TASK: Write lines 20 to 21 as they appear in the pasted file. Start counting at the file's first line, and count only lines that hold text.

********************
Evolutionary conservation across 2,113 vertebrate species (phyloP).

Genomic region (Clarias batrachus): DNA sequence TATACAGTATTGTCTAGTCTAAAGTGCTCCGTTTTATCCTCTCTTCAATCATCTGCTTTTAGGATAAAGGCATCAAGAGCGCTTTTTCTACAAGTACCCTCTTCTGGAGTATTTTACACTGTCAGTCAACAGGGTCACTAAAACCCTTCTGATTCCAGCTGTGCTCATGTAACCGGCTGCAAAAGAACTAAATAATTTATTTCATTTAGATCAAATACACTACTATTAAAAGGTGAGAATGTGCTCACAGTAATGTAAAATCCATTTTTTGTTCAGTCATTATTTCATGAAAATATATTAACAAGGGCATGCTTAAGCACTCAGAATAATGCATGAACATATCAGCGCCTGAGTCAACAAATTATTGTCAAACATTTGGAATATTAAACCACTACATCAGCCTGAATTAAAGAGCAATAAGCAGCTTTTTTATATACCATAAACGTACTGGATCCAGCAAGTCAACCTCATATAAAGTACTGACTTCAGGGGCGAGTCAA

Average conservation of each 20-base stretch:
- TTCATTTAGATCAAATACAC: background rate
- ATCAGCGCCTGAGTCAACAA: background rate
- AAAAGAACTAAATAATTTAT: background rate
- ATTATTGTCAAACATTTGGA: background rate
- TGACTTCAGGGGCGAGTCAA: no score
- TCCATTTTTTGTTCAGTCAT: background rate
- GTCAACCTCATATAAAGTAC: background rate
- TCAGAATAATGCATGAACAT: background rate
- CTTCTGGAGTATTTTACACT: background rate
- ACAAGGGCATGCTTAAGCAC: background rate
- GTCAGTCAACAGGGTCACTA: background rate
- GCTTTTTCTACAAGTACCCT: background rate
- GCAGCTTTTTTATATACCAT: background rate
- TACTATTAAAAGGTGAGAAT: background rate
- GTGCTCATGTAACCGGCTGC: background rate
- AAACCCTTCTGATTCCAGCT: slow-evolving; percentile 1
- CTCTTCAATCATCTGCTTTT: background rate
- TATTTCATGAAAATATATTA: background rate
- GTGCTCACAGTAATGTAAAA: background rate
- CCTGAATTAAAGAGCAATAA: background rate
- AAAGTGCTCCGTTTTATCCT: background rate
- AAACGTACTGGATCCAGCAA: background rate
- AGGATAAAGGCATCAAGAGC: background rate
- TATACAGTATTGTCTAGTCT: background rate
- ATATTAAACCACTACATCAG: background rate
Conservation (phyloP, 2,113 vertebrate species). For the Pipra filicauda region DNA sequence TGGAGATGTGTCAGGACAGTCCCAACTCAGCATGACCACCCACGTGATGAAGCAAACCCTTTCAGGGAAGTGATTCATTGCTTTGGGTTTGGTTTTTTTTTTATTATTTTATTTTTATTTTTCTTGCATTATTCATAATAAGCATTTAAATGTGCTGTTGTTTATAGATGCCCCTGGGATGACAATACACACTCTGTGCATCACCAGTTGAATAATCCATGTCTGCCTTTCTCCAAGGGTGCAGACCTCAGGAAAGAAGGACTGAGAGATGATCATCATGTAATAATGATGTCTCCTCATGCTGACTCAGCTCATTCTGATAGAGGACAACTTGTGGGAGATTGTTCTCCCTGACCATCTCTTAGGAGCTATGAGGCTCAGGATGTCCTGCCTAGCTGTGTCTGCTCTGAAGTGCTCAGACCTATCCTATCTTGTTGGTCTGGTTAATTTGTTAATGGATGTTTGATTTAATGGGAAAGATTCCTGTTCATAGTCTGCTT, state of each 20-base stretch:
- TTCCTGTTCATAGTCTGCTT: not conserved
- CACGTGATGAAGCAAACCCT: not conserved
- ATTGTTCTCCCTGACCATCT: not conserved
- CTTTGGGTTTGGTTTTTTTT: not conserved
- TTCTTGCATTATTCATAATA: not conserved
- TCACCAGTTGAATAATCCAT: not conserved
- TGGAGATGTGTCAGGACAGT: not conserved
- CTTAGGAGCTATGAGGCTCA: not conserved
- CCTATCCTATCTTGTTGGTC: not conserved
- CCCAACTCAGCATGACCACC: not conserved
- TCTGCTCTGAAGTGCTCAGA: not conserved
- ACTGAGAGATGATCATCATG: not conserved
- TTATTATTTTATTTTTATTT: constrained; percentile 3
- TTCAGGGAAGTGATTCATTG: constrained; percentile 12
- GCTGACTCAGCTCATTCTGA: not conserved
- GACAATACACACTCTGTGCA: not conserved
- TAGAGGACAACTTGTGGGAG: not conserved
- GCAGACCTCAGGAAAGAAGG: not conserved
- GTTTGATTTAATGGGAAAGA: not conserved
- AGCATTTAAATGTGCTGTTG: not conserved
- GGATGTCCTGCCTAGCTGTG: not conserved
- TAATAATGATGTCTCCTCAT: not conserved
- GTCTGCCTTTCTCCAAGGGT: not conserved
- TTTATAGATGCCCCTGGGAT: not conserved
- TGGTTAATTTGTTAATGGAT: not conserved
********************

- CTCTTCAATCATCTGCTTTT: background rate
- TATTTCATGAAAATATATTA: background rate